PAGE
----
Plant based protein and exercise

Nutritionist ROB HOBSON
The Detox kitchen by Rob Hobson


Plant based protein and exercise

Critics of veganism often target protein as a way of questioning its nutritional adequacy and this issue is often raised when it comes to exercise and sports performance. However, you only have to look at the many professional sports people including footballers Jermain Defoe and Dean Howell, professional cyclist Christina Vardaros, tennis pro Serena Williams and heavyweight boxer David Hayes to see the beneficial link between veganism and performance. So, how much protein do you need, where do you find it in a vegan diet and is it enough to support the needs of both amateur and professional athletes?


How much protein do you need?

The recommended daily protein requirements are 45g for women and 55g for men. This equates to around 0.75g of protein per kg of body weight and represents the amount required to maintain nitrogen balance in the body for the average adult. Less than this can lead to negative nitrogen balance indicating that muscle is being  broken down and used for energy. It’s widely acknowledged that the demands of exercise require higher intakes of protein to promote muscle tissue growth and repair.


How does exercise impact on your protein requirements?

Protein requirements can vary significantly depending on the type of sport, body weight, exercise intensity/duration, age and whether weight loss or weight gain is the goal. If you’re regularly active in that you go to the gym, run or swim a few times each week then you may need more protein but this is unlikely to be hugely significant if the remainder of your time is spent sitting at your desk or driving to and from work. For very active people or athletes then the rule of thumb is 1.2g-1.4g of protein per kg of body weight for endurance sports and 1.2g-1.7g for strength and power sports. These figures are often dependent on the number of hours and intensity of training. Athletes who restrict their energy intake with the goal of minimising the loss of lean body mass should aim for protein intakes of between 1.6g and 2.4g per kg of body weight according to new guidance published in the International Journal of Sport Nutrition and Exercise Metabolism (1).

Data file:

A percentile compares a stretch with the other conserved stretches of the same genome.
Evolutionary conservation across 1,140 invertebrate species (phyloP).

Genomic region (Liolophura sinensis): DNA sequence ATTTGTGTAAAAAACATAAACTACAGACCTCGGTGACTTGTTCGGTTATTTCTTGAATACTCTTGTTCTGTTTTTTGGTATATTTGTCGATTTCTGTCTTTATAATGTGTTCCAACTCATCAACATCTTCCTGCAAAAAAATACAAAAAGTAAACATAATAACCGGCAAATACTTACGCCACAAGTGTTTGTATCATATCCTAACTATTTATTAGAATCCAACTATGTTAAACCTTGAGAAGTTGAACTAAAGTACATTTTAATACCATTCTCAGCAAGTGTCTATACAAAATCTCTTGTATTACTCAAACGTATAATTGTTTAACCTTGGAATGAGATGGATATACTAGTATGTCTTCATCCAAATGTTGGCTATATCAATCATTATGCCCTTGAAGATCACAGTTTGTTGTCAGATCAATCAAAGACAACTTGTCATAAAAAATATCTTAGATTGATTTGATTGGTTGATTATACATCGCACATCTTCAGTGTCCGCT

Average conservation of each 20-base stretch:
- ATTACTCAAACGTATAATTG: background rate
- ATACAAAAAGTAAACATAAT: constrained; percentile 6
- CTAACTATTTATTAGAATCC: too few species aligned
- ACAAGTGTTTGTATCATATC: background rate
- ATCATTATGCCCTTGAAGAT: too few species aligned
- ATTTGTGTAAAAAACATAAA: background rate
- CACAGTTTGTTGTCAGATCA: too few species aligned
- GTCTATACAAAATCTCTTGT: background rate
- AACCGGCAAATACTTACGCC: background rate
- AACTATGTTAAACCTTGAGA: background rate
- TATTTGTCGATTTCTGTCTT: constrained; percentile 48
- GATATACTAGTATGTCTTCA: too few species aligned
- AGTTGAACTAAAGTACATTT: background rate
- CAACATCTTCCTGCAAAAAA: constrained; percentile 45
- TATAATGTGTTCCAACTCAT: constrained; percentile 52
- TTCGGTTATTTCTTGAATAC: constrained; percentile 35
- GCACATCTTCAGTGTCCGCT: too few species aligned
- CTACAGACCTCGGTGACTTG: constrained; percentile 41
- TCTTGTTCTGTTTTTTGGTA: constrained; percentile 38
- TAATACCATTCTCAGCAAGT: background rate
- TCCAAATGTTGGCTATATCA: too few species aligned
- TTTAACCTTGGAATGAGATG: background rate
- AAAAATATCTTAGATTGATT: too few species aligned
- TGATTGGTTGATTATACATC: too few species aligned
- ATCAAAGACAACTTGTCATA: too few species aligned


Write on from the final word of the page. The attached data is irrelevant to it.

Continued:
Too much of a good thing?

Exercise creates micro tears in muscle tissue which are repaired by protein. In turn the repair of these tissues help the muscles to grow bigger and stronger. This association between protein and muscle repair/growth can be a little misleading with many people adopting a “more is better” approach. As far as muscle protein synthesis (building and repairing) is concerned, there’s only so much utilised by the muscles. This doesn’t mean excess protein goes to waste as there are many other bodily functions that require this nutrient. Focusing too much on any single nutrient isn’t great. Piling the protein to excess on your dinner plate may inevitably be at the detriment to other valuable nutrients gleaned from plant foods including vegetables and wholegrains. Try spreading your protein intake out across the day to help maximise muscle growth and repair rather than overdosing in any one single sitting.


When should you take in more protein after exercise?